5. Did you read Rob Walker’s piece for the New York Times about the methods Target employs to create individually-specific direct mail ads for its customers? Now *that* was upsetting. (I can’t seem to find the link online, but if anyone else can, please share it here. I’m pretty sure the story ran sometime within the last six months or so.)

  6. I’d like to see the profile they’ve got of me. I’ve bought quite a few books from amazon as gifts for family and friends. They must have me down as a Manchester United/Manchester City supporting Rock Chick who’s into crime novels and cookery books.

  7. The irony of some of Amazon’s targeted advertising is that they frequently send me e-mails recommending books I already bought—from them. Also some recommendations are skewed because of my having purchased things for others. If a recommendation is on target for me, it is likely that I have already tagged it as a future purpose. For the most part, I just delete the e-mails without reading.

    One of the amusements of corresponding with someone who has a G-mail account is having them list for me the entertaining ads which show up as a result of our discussions.

  8. Although I’m always concerned about privacy, good luck trying to find a pattern in my Amazon account. Because of so many free and low cost ebooks, I have over 8,500 ebooks on my account and something like 2,000 on our family account (the one we use for our Kindle Fires). There are so many different genres and books, there is no pattern, except maybe history and fiction, heavy on romance and thrillers.

    As for tracking what I’m reading, where I’m at, and any notes, I don’t do social media. I also have my Kindle Keyboard WiFi turned off because if you have over 3,000 or so ebooks, it spontaneously restarts every time you sync. I now download all purchase to my PC, the copy over via USB. Saves lots of frustration waiting for the restart (sometimes more than once). Yes, that means I don’t get the “special offers” which, anymore, are just ads. So no one can track my reading habits, only my purchasing habits.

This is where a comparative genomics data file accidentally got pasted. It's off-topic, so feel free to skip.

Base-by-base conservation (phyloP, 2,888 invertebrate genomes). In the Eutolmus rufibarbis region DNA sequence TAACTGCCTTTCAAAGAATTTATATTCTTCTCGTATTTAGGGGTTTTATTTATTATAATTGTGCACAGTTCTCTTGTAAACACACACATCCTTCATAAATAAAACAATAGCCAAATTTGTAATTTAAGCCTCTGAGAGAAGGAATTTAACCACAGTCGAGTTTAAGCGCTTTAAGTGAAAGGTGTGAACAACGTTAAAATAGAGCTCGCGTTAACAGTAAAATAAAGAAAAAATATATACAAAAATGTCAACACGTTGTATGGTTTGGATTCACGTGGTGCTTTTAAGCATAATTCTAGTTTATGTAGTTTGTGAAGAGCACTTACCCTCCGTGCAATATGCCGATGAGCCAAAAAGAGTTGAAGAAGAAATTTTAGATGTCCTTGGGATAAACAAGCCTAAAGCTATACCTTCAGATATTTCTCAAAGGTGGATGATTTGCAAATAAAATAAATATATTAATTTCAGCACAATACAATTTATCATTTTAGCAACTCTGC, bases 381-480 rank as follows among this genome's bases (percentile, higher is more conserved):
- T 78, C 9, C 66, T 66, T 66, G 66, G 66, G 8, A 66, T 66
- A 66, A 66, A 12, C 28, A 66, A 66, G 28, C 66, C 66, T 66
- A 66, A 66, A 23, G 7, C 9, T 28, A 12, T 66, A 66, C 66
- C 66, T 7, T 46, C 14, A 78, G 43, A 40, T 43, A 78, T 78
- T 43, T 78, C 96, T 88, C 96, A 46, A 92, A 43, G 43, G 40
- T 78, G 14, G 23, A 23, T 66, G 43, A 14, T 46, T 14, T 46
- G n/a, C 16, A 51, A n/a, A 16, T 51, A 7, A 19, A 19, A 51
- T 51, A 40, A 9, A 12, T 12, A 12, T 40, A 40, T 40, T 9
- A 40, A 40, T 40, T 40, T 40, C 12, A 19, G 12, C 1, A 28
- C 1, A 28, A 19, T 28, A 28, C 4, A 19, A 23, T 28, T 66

The thing about a private company is that if you piss off your customers, you don’t keep them. Because of that pressure to tow the line, the government is a far greater concern. See the increasing number of drones used against US citizens for an example.

  9. I bought a children’s story for a nephew, and I’m still getting kid book recommendations from Amazon although he’s in high school now.

    I no longer buy from Amazon, but I do use it for market research on dozens of markets for my writing students and an occasional spell check on an author name spelling so my database must be seriously screwy. Good luck to Amazon figuring me out.

    Libraries and small brick and mortar bookstores go out of their way to hide users reading habits, and they will fight tooth and nail to keep the government ignorant of that information, but we and our privacy are nothing but another revenue stream for places like Amazon.

  10. In addition to the reasons listed in my post above, I neglected to mention the one Marilynn talks about—research. If I want to know who wrote a book or how to spell an author’s name, I look it up on Amazon. It often has nothing to do with something I am considering purchasing, so my profile is too skewed to be useful.